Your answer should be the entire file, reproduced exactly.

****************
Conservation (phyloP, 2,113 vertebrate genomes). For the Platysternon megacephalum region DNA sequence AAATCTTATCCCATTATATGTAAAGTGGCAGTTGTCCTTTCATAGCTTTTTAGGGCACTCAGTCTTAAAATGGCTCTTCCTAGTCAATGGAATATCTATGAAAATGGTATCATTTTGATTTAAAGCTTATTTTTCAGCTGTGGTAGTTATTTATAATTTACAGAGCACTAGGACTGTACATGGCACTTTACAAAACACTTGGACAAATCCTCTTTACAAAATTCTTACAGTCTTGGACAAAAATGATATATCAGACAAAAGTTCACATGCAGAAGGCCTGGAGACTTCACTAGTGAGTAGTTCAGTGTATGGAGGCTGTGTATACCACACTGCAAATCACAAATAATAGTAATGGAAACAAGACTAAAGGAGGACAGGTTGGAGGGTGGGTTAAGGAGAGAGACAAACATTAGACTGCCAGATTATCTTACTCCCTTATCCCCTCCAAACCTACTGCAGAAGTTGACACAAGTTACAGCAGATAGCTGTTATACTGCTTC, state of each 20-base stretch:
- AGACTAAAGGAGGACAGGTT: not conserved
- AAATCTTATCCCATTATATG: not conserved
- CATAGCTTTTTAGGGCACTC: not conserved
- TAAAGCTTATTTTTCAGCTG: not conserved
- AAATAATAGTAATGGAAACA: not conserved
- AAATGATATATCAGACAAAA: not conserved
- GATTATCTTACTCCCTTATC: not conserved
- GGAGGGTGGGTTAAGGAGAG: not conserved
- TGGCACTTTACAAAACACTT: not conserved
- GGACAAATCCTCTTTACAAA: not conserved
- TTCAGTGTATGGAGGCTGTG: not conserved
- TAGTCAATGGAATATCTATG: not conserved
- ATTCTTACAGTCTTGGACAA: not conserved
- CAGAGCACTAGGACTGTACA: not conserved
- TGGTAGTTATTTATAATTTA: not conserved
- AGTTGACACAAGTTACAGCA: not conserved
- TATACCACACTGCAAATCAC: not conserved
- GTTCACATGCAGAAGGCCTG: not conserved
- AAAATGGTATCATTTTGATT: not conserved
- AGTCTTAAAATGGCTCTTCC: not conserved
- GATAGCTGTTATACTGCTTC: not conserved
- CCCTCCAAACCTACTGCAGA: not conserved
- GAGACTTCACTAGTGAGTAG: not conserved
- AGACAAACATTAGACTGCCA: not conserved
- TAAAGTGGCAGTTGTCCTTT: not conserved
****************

Conservation (phyloP, 2,113 vertebrate genomes). For the Platysternon megacephalum region DNA sequence AAATCTTATCCCATTATATGTAAAGTGGCAGTTGTCCTTTCATAGCTTTTTAGGGCACTCAGTCTTAAAATGGCTCTTCCTAGTCAATGGAATATCTATGAAAATGGTATCATTTTGATTTAAAGCTTATTTTTCAGCTGTGGTAGTTATTTATAATTTACAGAGCACTAGGACTGTACATGGCACTTTACAAAACACTTGGACAAATCCTCTTTACAAAATTCTTACAGTCTTGGACAAAAATGATATATCAGACAAAAGTTCACATGCAGAAGGCCTGGAGACTTCACTAGTGAGTAGTTCAGTGTATGGAGGCTGTGTATACCACACTGCAAATCACAAATAATAGTAATGGAAACAAGACTAAAGGAGGACAGGTTGGAGGGTGGGTTAAGGAGAGAGACAAACATTAGACTGCCAGATTATCTTACTCCCTTATCCCCTCCAAACCTACTGCAGAAGTTGACACAAGTTACAGCAGATAGCTGTTATACTGCTTC, state of each 20-base stretch:
- AGACTAAAGGAGGACAGGTT: not conserved
- AAATCTTATCCCATTATATG: not conserved
- CATAGCTTTTTAGGGCACTC: not conserved
- TAAAGCTTATTTTTCAGCTG: not conserved
- AAATAATAGTAATGGAAACA: not conserved
- AAATGATATATCAGACAAAA: not conserved
- GATTATCTTACTCCCTTATC: not conserved
- GGAGGGTGGGTTAAGGAGAG: not conserved
- TGGCACTTTACAAAACACTT: not conserved
- GGACAAATCCTCTTTACAAA: not conserved
- TTCAGTGTATGGAGGCTGTG: not conserved
- TAGTCAATGGAATATCTATG: not conserved
- ATTCTTACAGTCTTGGACAA: not conserved
- CAGAGCACTAGGACTGTACA: not conserved
- TGGTAGTTATTTATAATTTA: not conserved
- AGTTGACACAAGTTACAGCA: not conserved
- TATACCACACTGCAAATCAC: not conserved
- GTTCACATGCAGAAGGCCTG: not conserved
- AAAATGGTATCATTTTGATT: not conserved
- AGTCTTAAAATGGCTCTTCC: not conserved
- GATAGCTGTTATACTGCTTC: not conserved
- CCCTCCAAACCTACTGCAGA: not conserved
- GAGACTTCACTAGTGAGTAG: not conserved
- AGACAAACATTAGACTGCCA: not conserved
- TAAAGTGGCAGTTGTCCTTT: not conserved